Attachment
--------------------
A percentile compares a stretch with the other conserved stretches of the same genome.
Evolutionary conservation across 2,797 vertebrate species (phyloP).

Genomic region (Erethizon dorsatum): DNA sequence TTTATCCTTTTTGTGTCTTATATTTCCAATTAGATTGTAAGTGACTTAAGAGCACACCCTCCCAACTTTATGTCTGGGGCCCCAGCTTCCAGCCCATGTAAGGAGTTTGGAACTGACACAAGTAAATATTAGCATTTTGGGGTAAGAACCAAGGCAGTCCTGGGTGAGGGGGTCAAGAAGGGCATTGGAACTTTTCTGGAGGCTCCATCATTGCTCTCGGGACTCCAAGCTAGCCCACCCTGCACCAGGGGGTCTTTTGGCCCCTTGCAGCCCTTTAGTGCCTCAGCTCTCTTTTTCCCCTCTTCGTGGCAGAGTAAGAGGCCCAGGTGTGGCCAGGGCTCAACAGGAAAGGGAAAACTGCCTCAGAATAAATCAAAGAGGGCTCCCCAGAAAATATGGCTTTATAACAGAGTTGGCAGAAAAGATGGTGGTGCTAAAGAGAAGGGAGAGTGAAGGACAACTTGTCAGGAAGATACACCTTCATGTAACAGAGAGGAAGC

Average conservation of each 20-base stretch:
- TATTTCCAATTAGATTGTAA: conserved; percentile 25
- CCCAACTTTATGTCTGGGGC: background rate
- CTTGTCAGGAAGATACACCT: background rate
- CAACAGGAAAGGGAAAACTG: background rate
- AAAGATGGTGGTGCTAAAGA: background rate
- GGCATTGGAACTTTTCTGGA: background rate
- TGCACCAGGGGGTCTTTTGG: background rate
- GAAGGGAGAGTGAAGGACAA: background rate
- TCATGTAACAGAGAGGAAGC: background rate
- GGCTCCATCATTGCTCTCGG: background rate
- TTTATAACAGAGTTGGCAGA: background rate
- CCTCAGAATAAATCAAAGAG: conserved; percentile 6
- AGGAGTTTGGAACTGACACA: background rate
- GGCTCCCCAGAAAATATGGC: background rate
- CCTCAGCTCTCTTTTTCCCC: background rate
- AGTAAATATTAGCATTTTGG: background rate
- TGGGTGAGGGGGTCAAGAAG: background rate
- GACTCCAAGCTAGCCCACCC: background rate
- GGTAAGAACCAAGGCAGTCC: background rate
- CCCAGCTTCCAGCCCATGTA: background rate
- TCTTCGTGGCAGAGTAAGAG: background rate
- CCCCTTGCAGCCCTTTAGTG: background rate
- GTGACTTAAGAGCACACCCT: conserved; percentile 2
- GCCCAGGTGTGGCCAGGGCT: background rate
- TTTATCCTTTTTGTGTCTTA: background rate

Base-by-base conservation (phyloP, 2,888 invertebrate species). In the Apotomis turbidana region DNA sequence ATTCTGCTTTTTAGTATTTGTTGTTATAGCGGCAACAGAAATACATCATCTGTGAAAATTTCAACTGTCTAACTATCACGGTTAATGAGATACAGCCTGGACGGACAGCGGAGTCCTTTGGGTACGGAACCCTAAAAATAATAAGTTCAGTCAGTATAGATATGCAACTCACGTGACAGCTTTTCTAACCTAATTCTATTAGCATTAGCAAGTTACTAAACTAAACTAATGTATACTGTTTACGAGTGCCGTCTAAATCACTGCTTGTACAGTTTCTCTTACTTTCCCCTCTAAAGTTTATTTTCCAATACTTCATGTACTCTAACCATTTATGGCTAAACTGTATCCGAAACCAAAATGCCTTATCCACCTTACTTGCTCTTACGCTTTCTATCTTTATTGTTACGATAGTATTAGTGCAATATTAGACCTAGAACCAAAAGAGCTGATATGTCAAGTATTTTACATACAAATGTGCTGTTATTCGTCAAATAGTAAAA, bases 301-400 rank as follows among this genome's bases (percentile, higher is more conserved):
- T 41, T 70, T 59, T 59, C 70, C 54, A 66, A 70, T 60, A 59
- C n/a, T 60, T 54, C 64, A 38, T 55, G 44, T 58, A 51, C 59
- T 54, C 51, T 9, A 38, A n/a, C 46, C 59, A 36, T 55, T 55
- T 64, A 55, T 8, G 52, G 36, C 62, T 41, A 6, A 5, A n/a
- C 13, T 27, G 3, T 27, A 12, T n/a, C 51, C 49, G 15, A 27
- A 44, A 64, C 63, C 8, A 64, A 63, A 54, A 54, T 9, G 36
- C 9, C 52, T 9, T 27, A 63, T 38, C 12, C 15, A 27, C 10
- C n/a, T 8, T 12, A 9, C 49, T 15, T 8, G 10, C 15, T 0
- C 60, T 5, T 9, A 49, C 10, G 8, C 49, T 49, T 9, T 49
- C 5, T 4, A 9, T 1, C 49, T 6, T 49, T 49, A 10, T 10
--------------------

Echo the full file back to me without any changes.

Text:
A percentile compares a stretch with the other conserved stretches of the same genome.
Evolutionary conservation across 2,797 vertebrate species (phyloP).

Genomic region (Erethizon dorsatum): DNA sequence TTTATCCTTTTTGTGTCTTATATTTCCAATTAGATTGTAAGTGACTTAAGAGCACACCCTCCCAACTTTATGTCTGGGGCCCCAGCTTCCAGCCCATGTAAGGAGTTTGGAACTGACACAAGTAAATATTAGCATTTTGGGGTAAGAACCAAGGCAGTCCTGGGTGAGGGGGTCAAGAAGGGCATTGGAACTTTTCTGGAGGCTCCATCATTGCTCTCGGGACTCCAAGCTAGCCCACCCTGCACCAGGGGGTCTTTTGGCCCCTTGCAGCCCTTTAGTGCCTCAGCTCTCTTTTTCCCCTCTTCGTGGCAGAGTAAGAGGCCCAGGTGTGGCCAGGGCTCAACAGGAAAGGGAAAACTGCCTCAGAATAAATCAAAGAGGGCTCCCCAGAAAATATGGCTTTATAACAGAGTTGGCAGAAAAGATGGTGGTGCTAAAGAGAAGGGAGAGTGAAGGACAACTTGTCAGGAAGATACACCTTCATGTAACAGAGAGGAAGC

Average conservation of each 20-base stretch:
- TATTTCCAATTAGATTGTAA: conserved; percentile 25
- CCCAACTTTATGTCTGGGGC: background rate
- CTTGTCAGGAAGATACACCT: background rate
- CAACAGGAAAGGGAAAACTG: background rate
- AAAGATGGTGGTGCTAAAGA: background rate
- GGCATTGGAACTTTTCTGGA: background rate
- TGCACCAGGGGGTCTTTTGG: background rate
- GAAGGGAGAGTGAAGGACAA: background rate
- TCATGTAACAGAGAGGAAGC: background rate
- GGCTCCATCATTGCTCTCGG: background rate
- TTTATAACAGAGTTGGCAGA: background rate
- CCTCAGAATAAATCAAAGAG: conserved; percentile 6
- AGGAGTTTGGAACTGACACA: background rate
- GGCTCCCCAGAAAATATGGC: background rate
- CCTCAGCTCTCTTTTTCCCC: background rate
- AGTAAATATTAGCATTTTGG: background rate
- TGGGTGAGGGGGTCAAGAAG: background rate
- GACTCCAAGCTAGCCCACCC: background rate
- GGTAAGAACCAAGGCAGTCC: background rate
- CCCAGCTTCCAGCCCATGTA: background rate
- TCTTCGTGGCAGAGTAAGAG: background rate
- CCCCTTGCAGCCCTTTAGTG: background rate
- GTGACTTAAGAGCACACCCT: conserved; percentile 2
- GCCCAGGTGTGGCCAGGGCT: background rate
- TTTATCCTTTTTGTGTCTTA: background rate

Base-by-base conservation (phyloP, 2,888 invertebrate species). In the Apotomis turbidana region DNA sequence ATTCTGCTTTTTAGTATTTGTTGTTATAGCGGCAACAGAAATACATCATCTGTGAAAATTTCAACTGTCTAACTATCACGGTTAATGAGATACAGCCTGGACGGACAGCGGAGTCCTTTGGGTACGGAACCCTAAAAATAATAAGTTCAGTCAGTATAGATATGCAACTCACGTGACAGCTTTTCTAACCTAATTCTATTAGCATTAGCAAGTTACTAAACTAAACTAATGTATACTGTTTACGAGTGCCGTCTAAATCACTGCTTGTACAGTTTCTCTTACTTTCCCCTCTAAAGTTTATTTTCCAATACTTCATGTACTCTAACCATTTATGGCTAAACTGTATCCGAAACCAAAATGCCTTATCCACCTTACTTGCTCTTACGCTTTCTATCTTTATTGTTACGATAGTATTAGTGCAATATTAGACCTAGAACCAAAAGAGCTGATATGTCAAGTATTTTACATACAAATGTGCTGTTATTCGTCAAATAGTAAAA, bases 301-400 rank as follows among this genome's bases (percentile, higher is more conserved):
- T 41, T 70, T 59, T 59, C 70, C 54, A 66, A 70, T 60, A 59
- C n/a, T 60, T 54, C 64, A 38, T 55, G 44, T 58, A 51, C 59
- T 54, C 51, T 9, A 38, A n/a, C 46, C 59, A 36, T 55, T 55
- T 64, A 55, T 8, G 52, G 36, C 62, T 41, A 6, A 5, A n/a
- C 13, T 27, G 3, T 27, A 12, T n/a, C 51, C 49, G 15, A 27
- A 44, A 64, C 63, C 8, A 64, A 63, A 54, A 54, T 9, G 36
- C 9, C 52, T 9, T 27, A 63, T 38, C 12, C 15, A 27, C 10
- C n/a, T 8, T 12, A 9, C 49, T 15, T 8, G 10, C 15, T 0
- C 60, T 5, T 9, A 49, C 10, G 8, C 49, T 49, T 9, T 49
- C 5, T 4, A 9, T 1, C 49, T 6, T 49, T 49, A 10, T 10